‘Peo­ple like you com­ing to the door’

Metro looks at ex­pe­ri­ences of cam­paign can­vassers

Metro Canada (Calgary) - - NEWS - He­len pike Metro | Calgary

Knock, knock. Who’s there?

Can­di­dates, vol­un­teers and con­stituents are all com­ing to­gether in a charm­ing process called door knock­ing.

This mu­nic­i­pal elec­tion cam­paign has weath­ered many sea­sons lead­ing up to Oct. 16. And dif­fer­ent ward and may­oral can­di­dates have con­tin­u­ously re­turned re­porters’ phone calls with a “sorry I missed your call, I was busy at the doors.”

But what’s it re­ally like to can­vass the city’s com­mu­ni­ties? Metro talked to a cou­ple can­di­dates about their weird, en­dear­ing and fas­ci­nat­ing door knock­ing sto­ries.

For starters, Ward 11 can­di­date Linda John­son has lost 10 pounds, de­spite the freezies and pop­si­cles she shared with com­mu­nity mem­bers on the hot days, or the treats and warmups she took for frigid weather.

“Peo­ple like you com­ing to the door, they’re hes­i­tant at first, but I’m al­ways sur­prised by the peo­ple who say I only have a minute and then 10 min­utes later you’re wish­ing you had more time with them,” said John­son.

Jeff Dav­i­son in Ward 6 said door knock­ing is about putting your­self out there as a can­di­date, mak­ing your­self ac­ces­si­ble and meet­ing peo­ple — but there are some in­ter­est­ing sto­ries be­hind each door.

“I re­mem­ber one guy, he was so thrilled to see me at his door he went in the house ... he brings out his wife and brings out moon­shine,” Dav­i­son said, adding he couldn’t ac­cept the spir­its. “I just started, I can’t have moon­shine at 10 a.m.”

Dav­i­son did go back later to try the moon­shine. He said there were times where peo­ple an­swered doors in tow­els, or un­der­wear.

“Why did you an­swer the door?” he said, adding that some­times peo­ple do want to have a con­ver­sa­tion while stand­ing be­hind a door. “You have this to­tally awk­ward con­ver­sa­tion with, you know, some­body who’s not wear­ing pants, or a shirt.”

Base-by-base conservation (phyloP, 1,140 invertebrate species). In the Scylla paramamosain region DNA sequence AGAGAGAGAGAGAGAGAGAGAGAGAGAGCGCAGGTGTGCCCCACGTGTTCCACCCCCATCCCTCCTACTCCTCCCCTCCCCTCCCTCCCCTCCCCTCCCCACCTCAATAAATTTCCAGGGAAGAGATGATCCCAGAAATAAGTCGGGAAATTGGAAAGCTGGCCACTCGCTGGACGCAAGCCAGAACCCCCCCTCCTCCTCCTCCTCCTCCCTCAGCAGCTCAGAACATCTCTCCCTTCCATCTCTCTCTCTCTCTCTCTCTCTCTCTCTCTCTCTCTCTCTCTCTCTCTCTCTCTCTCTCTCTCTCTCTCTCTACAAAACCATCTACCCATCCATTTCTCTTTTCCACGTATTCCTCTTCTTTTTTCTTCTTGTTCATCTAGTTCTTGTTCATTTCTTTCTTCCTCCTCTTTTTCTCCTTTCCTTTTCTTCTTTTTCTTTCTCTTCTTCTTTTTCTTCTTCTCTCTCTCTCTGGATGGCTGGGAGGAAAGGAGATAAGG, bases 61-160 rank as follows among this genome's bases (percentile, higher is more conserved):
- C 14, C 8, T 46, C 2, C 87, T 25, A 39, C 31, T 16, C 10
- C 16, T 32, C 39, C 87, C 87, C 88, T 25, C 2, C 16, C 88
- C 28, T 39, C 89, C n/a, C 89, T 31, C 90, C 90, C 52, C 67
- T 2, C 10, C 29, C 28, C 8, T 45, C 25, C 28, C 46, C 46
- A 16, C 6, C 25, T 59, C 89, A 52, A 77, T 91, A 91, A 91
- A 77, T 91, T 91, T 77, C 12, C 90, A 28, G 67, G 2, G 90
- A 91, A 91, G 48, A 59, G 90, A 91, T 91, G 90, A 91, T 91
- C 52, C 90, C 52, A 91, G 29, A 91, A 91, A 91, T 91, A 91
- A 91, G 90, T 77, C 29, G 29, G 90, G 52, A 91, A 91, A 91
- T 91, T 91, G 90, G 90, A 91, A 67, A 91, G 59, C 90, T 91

John­son said since fil­ing nom­i­na­tion pa­pers she’s ac­tu­ally had peo­ple ap­proach her while she’s been in be­tween houses on the street, ask­ing her ques­tions and telling her about their vis­its to her web­site where they found more in­for­ma­tion.

But what sur­prised her most were the mo­ments con­stituents opened up about their strug­gles.

“I’m a stranger, and they’re will­ing to open up,” said John­son. “It just re­minds me to rep­re­sent all the res­i­dents.”

Dav­i­son said he’s been sur­prised by the level of en­gage­ment by con­stituents he’s met, and the level of pas­sion Cal­gar­i­ans have for their civic elec­tion.

John­son said the only thing she hopes is that read­ers will set aside two to three min­utes with a can­di­date at the door be­cause they’re sin­cere in want­ing to know what’s on con­stituents’ minds, and the odds of find­ing some­one at home are few and far be­tween.

i’m a stranger, and they’re will­ing to open up. it just re­minds me to rep­re­sent all the res­i­dents. Linda John­son, Ward 11 can­di­date

Jennifer friesen/for Metro

calgary elec­tion hope­fuls share some door knock­ing ex­pe­ri­ences from their cam­paigns for the oct. 16 mu­nic­i­pal elec­tion.

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